27 March 2024

By all means, adopt a bunny at Easter - just don't adopt a bunny for Easter

| Dione David
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Himmel from The Rabbit Sanctuary

It may seem impawsible, but sweet Himmel is available for adoption to a loving furever home. Photo: Ashley George-Hacon.

It’s the time of year when trawling through listings on Facebook Marketplace, Gumtree and the like is enough to make Lorina Gore hopping mad.

As a volunteer at The Rabbit Sanctuary – a registered charity that rescues, rehabilitates and rehomes rabbits in Victoria, the ACT and NSW – the influx of sellers listing “rabbits for Easter” is distressing.

“There are many thousands of rabbits around the country waiting in pounds or with rescues, and we don’t have enough homes for the ones we have in care. The Rabbit Sanctuary alone gets up to 12 requests to surrender every single day. Then you have people pumping out ‘bunnies for Easter’ to make a quick buck, and it’s a big problem,” she says.

“We are not against people adopting bunnies at Easter, so long as they’re not doing it on a whim, because it’s a long-term commitment. Some bunnies live up to 16 years.”

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While bunnies are listed on Gumtree for as little as $20 a pop, the realistic start-up outlay is at least $1000 for a responsible owner who genuinely wants to take proper care of their new addition.

What’s more, the listings, often devoid of information about vet workups or suitability to particular households, and with no recourse if it doesn’t work out, raise serious animal welfare concerns.

“There’s a real dark side to these kinds of marketplaces. The animals on them are at risk of some pretty horrendous outcomes,” Lorina says.

In stark contrast The Rabbit Sanctuary rigorously supports an “adopt don’t shop” approach, ensuring every bunny in its care is carefully matched to its adoptive household, and comes desexed (which alone costs about $300), microchipped, vaccinated and with a full vet workup including a dental check and parasite prevention.

Importantly, adopters are also given ongoing support from the rescue, including a return guarantee.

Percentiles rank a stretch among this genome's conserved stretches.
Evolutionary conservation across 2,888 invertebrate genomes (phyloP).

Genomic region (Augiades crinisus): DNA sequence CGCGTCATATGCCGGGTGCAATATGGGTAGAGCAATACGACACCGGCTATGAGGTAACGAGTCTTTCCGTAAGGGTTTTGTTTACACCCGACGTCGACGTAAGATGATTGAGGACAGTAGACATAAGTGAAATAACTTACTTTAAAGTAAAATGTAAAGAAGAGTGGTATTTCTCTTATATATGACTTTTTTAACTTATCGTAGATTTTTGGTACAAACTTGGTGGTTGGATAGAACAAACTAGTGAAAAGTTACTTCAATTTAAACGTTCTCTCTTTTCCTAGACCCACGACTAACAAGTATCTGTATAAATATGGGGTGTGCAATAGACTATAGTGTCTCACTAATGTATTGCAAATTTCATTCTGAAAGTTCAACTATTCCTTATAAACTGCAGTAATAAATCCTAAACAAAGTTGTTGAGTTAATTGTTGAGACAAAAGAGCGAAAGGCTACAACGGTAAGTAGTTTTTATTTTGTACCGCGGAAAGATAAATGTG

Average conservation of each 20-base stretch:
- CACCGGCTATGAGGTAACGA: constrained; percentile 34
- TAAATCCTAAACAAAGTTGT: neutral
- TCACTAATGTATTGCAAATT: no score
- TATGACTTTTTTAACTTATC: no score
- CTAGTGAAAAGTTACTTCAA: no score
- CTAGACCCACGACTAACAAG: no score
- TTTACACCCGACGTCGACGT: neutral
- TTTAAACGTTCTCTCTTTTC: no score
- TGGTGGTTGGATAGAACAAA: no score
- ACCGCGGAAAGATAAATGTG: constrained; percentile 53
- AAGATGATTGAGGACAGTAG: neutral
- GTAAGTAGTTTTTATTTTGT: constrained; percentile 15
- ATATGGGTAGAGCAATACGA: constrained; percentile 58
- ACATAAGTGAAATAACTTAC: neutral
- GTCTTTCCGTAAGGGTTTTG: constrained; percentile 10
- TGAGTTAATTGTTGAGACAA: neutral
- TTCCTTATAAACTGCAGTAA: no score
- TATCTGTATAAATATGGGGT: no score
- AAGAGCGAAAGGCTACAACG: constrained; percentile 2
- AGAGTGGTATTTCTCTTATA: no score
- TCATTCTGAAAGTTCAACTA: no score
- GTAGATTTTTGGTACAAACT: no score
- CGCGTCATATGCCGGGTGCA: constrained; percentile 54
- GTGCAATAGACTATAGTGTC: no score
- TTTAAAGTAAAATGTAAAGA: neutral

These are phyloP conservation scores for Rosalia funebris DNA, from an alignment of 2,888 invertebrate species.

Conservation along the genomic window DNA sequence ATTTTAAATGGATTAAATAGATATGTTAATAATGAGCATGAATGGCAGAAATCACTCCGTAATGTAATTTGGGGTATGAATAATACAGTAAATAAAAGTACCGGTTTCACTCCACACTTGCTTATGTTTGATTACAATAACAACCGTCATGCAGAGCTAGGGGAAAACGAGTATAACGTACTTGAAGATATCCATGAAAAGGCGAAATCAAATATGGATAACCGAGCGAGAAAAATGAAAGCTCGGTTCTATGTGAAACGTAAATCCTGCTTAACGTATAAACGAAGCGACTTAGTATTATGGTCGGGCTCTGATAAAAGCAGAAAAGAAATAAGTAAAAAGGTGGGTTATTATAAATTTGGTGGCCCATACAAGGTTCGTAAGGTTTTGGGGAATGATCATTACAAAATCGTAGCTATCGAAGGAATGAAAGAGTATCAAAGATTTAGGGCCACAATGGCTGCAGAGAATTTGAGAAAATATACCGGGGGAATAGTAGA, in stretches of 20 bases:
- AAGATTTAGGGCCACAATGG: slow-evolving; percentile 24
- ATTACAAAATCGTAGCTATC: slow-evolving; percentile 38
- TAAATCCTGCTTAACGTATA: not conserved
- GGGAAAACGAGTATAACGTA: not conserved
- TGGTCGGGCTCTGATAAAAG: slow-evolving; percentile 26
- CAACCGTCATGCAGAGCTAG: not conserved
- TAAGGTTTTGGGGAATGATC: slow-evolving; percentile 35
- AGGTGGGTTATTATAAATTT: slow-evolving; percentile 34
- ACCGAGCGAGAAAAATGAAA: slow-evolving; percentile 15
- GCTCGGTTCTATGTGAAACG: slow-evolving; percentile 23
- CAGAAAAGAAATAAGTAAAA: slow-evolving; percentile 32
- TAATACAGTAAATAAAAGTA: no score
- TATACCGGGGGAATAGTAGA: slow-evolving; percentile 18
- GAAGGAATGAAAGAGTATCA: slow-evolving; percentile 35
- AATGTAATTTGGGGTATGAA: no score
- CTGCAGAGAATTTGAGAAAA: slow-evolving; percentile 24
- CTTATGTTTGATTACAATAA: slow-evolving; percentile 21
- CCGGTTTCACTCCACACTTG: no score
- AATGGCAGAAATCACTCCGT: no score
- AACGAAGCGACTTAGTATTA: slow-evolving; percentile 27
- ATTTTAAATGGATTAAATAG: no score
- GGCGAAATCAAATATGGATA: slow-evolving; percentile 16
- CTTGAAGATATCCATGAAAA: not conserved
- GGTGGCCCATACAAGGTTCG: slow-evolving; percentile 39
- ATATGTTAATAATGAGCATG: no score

“That alone is worth its weight in gold in my eyes, because there are a number of legitimate reasons why someone might have to surrender a rabbit,” Lorina says.

For all this, the charity requests a minimum donation of $265 for one rabbit or $365 for a pair to go towards the workup of the next bunny.

It means copping a loss for each bunny the organisation accepts into its care but it is an important value add in the war against irresponsible pet purchasing.

The Rabbit Sanctuary has every breed, colour and personality in its ranks of bunnies awaiting their forever homes. Some prefer homes without pets or children, others are not fazed, but Lorina says it’s important to note that when “buying a pet for a child,” ultimately the responsibility of caring for the animal rests with an adult.

“Children are dependents, too; they cannot be expected to be the primary carer for the animal,” she says.

“Another misconception is that a rabbit requires less work than a cat or dog. They need a minimum of an hour a day in care to change their litter, provide fresh food and water, groom and health checks, and their vet work is expensive.

“If you can find space in your home and heart for one, however, they’re an ideal house pet. In my bunny-proofed home, my two gorgeous buns are free-range. They’re quiet, their poos are very inoffensive compared to cats and dogs, they’re cheap to feed and don’t need to be taken for walks.”

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Ashley George-Hacon can attest to that. She is one of about 20 bunny foster parents in The Rabbit Sanctuary’s South Coast chapter, which covers her home suburb of Helensburgh down to Batemans Bay.

At about five years old her first foster bun, Himmel, is a “distinguished older gentleman” and isn’t the biggest fan of physical activity.

“I let him out a couple of times a day; he’ll run around for 20 minutes to half an hour and by that point, I usually find him curled up snoozing somewhere,” she laughs.

“Himmel has so much personality and that includes a bit of old man energy – he can get grumpy and lazy, and often just wants to chill on the couch and cuddle. In saying that, he’s the sweetest boy, is great with my young kids, isn’t bothered by my dog and just loves a snuggle.

“Himmel was almost a foster fail, but it’s not the right time for our family. He’ll make one lucky family very happy though, I have no doubt.”

To find out more, visit The Rabbit Sanctuary.

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